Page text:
One of the biggest hurdles on the course to a final investment decision for the twin EPR Hinkley Point C nuclear power plant has been overcome. The European Commission has ruled that the project, whose power price would be guaranteed for utility EDF Energy for 35 years, does not violate European guidance on possibly anticompetitive use of state aid.
The Commission said: "During the investigation, the UK authorities demonstrated that the support would address a genuine market failure, dispelling the Commission's initial doubts. In particular, the promoters of the project would not be able to obtain the necessary financing due to its unprecedented nature and scale."
The proposed agreements are for a long-term contract for the electricity generated at Hinkley Point C and for a guarantee for the project's debt. The amount of the fee for the latter was reduced, and set at market rates, after the Commission's review. The review also changed some details of the gain-share agreement in which, should the power price be in excess of the market, EDF Energy would have to pay the government.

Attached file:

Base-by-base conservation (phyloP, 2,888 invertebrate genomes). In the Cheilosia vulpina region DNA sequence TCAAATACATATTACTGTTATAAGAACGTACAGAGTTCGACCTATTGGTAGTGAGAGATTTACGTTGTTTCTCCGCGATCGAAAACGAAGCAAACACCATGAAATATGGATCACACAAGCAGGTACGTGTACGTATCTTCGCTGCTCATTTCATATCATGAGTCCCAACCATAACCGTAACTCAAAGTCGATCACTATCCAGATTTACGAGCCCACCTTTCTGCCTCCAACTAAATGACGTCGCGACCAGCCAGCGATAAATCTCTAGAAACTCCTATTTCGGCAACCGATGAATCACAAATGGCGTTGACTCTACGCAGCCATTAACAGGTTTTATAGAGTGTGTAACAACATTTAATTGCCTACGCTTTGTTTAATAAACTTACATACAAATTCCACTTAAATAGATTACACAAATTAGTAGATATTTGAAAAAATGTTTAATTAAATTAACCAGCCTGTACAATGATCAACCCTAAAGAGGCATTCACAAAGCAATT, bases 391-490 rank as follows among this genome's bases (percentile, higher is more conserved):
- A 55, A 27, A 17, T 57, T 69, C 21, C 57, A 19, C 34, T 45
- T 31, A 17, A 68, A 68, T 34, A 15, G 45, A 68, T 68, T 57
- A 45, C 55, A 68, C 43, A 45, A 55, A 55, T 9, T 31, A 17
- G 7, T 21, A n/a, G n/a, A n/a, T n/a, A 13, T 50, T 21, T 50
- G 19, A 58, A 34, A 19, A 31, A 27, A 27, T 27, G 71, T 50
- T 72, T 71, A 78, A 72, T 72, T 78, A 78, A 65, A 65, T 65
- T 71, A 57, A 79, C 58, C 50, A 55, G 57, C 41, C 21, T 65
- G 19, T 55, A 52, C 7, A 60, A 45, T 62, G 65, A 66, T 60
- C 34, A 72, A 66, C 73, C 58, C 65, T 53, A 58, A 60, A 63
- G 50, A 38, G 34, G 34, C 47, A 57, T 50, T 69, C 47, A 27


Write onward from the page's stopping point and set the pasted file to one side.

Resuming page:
EDF Energy called it 'another important milestone' for the project, which still has not reached the final investment decision stage. EDF chairman and CEO Henri Proglio said: "Now EDF and partners have to finalise the agreements needed to reach a final investment decision." Also, the company said that the waste transfer contract arrangements must be approved by the European Commission and by the Secretary of State as part of the Funded Decommissioning Programme, which aims to pay for decommissioning costs during operation.
EDF Energy said that the twin-EPR project, generating about 3300 MWe gross, is expected to cost about $16 billion in 2012 currency to first operation, with £14 billion for construction and £2 billion for land purchases, consents, spent fuel storage and staff training and recruitment.